Tesco to pay first dividend since 2014-15 crisis, profit up 27%

The company reported the seventh consecutive quarter of sales growth in the United Kingdom and Republic of Ireland and the group operating margin rose to 2.7 per cent from 2.2 per cent past year.

"[This] reflects our confidence that we can build on our strong performance to date and in doing so, create long-term, sustainable value for all of our stakeholders", said Mr Lewis.

Tesco (TSCO) has announced its first dividend since it was plunged into crisis by the revelation of a £263 million black hole in its accounts, after a 27% jump in first-half profits.

Operating profit before one-off items hit £759m for the six months to 26 August, which was up from £596m in the same period in 2016 and well ahead of the £700m forecast by analysts, according to Reuters.

Tesco said revenues grew by 3.7 percent to £28.3 billion over the reporting period, with customers attracted to Tesco stores and its online offerings by the "lowest level of food price inflation. amongst peers" operating in the UK.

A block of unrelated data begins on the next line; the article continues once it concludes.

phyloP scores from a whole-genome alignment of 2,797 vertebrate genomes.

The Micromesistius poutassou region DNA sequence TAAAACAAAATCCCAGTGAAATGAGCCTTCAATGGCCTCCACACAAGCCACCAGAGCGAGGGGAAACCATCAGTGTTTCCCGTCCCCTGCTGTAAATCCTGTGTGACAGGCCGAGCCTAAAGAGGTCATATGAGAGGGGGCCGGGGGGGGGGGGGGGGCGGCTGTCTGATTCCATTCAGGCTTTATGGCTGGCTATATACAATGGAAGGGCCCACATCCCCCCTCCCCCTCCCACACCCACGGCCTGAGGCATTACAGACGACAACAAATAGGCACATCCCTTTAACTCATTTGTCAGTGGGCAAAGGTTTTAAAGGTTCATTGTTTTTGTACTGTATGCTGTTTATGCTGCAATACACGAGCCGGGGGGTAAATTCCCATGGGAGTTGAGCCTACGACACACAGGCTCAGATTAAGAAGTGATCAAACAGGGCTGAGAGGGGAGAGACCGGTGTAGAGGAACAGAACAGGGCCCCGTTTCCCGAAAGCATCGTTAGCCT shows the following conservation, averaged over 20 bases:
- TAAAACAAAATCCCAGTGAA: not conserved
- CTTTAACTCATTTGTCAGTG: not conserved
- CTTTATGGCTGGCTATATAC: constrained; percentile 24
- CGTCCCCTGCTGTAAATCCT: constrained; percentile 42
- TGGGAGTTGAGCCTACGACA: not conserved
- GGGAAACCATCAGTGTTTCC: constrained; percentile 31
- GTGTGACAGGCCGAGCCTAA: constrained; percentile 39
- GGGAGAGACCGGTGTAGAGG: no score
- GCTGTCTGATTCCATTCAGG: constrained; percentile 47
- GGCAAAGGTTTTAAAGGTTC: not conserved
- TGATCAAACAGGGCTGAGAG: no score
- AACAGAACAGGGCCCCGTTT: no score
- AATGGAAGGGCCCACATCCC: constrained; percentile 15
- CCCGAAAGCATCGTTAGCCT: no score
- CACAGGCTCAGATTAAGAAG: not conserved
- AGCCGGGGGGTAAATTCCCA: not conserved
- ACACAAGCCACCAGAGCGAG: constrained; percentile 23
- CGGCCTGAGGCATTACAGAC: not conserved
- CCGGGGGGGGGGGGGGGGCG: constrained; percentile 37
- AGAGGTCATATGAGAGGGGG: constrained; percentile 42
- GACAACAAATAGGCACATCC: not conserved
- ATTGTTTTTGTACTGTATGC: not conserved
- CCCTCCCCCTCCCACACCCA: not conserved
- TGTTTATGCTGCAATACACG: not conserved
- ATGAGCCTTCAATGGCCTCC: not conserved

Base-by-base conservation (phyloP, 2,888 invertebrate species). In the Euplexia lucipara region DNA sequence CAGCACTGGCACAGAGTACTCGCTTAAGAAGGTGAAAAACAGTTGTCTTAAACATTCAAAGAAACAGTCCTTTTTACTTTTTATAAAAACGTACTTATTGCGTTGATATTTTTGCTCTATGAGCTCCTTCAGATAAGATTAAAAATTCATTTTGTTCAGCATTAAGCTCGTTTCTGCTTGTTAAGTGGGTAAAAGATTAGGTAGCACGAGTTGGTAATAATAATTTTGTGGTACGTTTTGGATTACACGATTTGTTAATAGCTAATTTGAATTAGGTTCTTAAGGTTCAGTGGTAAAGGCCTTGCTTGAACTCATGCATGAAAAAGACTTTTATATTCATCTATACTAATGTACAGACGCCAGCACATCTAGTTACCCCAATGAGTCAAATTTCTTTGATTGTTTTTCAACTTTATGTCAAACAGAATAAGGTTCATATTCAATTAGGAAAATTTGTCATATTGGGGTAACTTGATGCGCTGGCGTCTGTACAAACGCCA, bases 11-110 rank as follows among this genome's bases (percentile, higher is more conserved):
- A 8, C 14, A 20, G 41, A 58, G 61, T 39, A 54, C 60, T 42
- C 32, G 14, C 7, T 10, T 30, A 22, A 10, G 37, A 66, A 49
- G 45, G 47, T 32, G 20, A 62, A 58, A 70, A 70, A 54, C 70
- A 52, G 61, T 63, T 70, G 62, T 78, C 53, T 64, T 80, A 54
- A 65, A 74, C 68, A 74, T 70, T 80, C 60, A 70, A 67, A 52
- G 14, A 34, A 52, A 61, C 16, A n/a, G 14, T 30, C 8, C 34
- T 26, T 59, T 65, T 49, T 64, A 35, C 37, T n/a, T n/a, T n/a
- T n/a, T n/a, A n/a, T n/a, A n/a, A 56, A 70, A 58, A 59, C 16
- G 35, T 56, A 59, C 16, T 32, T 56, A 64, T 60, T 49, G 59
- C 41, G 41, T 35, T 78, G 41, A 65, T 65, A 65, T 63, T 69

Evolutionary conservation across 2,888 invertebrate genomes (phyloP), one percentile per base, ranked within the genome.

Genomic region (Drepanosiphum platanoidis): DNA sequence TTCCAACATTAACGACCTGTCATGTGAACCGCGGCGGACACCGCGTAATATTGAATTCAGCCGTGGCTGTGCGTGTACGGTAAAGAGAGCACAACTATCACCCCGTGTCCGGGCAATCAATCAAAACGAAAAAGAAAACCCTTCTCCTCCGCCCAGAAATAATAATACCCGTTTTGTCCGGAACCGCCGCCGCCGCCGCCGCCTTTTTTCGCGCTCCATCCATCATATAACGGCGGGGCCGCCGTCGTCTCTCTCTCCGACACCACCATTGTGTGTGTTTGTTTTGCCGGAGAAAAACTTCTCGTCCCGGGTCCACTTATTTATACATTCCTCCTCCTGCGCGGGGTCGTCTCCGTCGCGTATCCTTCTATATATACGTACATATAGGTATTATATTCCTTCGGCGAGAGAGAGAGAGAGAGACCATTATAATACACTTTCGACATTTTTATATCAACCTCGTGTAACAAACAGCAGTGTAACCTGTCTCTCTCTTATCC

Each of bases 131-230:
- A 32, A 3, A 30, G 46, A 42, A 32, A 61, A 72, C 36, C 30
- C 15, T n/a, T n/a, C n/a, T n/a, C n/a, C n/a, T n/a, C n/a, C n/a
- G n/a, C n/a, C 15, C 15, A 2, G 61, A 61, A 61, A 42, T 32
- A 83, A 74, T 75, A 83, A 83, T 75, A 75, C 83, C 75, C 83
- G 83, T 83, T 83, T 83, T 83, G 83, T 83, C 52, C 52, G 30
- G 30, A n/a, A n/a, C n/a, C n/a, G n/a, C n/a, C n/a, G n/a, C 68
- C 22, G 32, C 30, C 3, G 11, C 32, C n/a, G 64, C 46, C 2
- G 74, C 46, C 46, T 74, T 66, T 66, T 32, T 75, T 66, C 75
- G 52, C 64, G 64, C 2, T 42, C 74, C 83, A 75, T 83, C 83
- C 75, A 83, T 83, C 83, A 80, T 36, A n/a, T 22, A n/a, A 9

Despite facing stiff competition from discount rivals like Lidl and Aldi, Tesco's fresh food performed well in the United Kingdom with sales up by 1.5 per cent.

The company's increased optimism comes as it inches closer to clinching its deal with wholesaler Booker, in a £3.7bn acquisition first unveiled in January this year.

"With increased competition in the sector, many had thought that margins would be compressed for a long time, but this rise suggests that all is not so bad for Tesco and the group is on track to meet the 3.5-4.0% target by 2019/20".

He said the secret of Lewis's success has been to work with fewer suppliers and then use the formidable buying power of the country's largest grocer to drive down prices.

Positive sales and profit growth come against a backdrop of "challenging" marketing conditions and "inflationary pressure", the retailer said. Further, Tesco resumed its dividend, for the first time since 2014/15 accounting scandal. Media reports suggest that the Competition and Markets Authority (CMA) is expected to give its provisional findings by next month and a final decision by December.

Laith Khalaf, senior analyst at Hargreaves Lansdown, says Tesco's return to the register "speaks volumes about the progress the company has made" and is symbolic.

  • Eleanor Harrison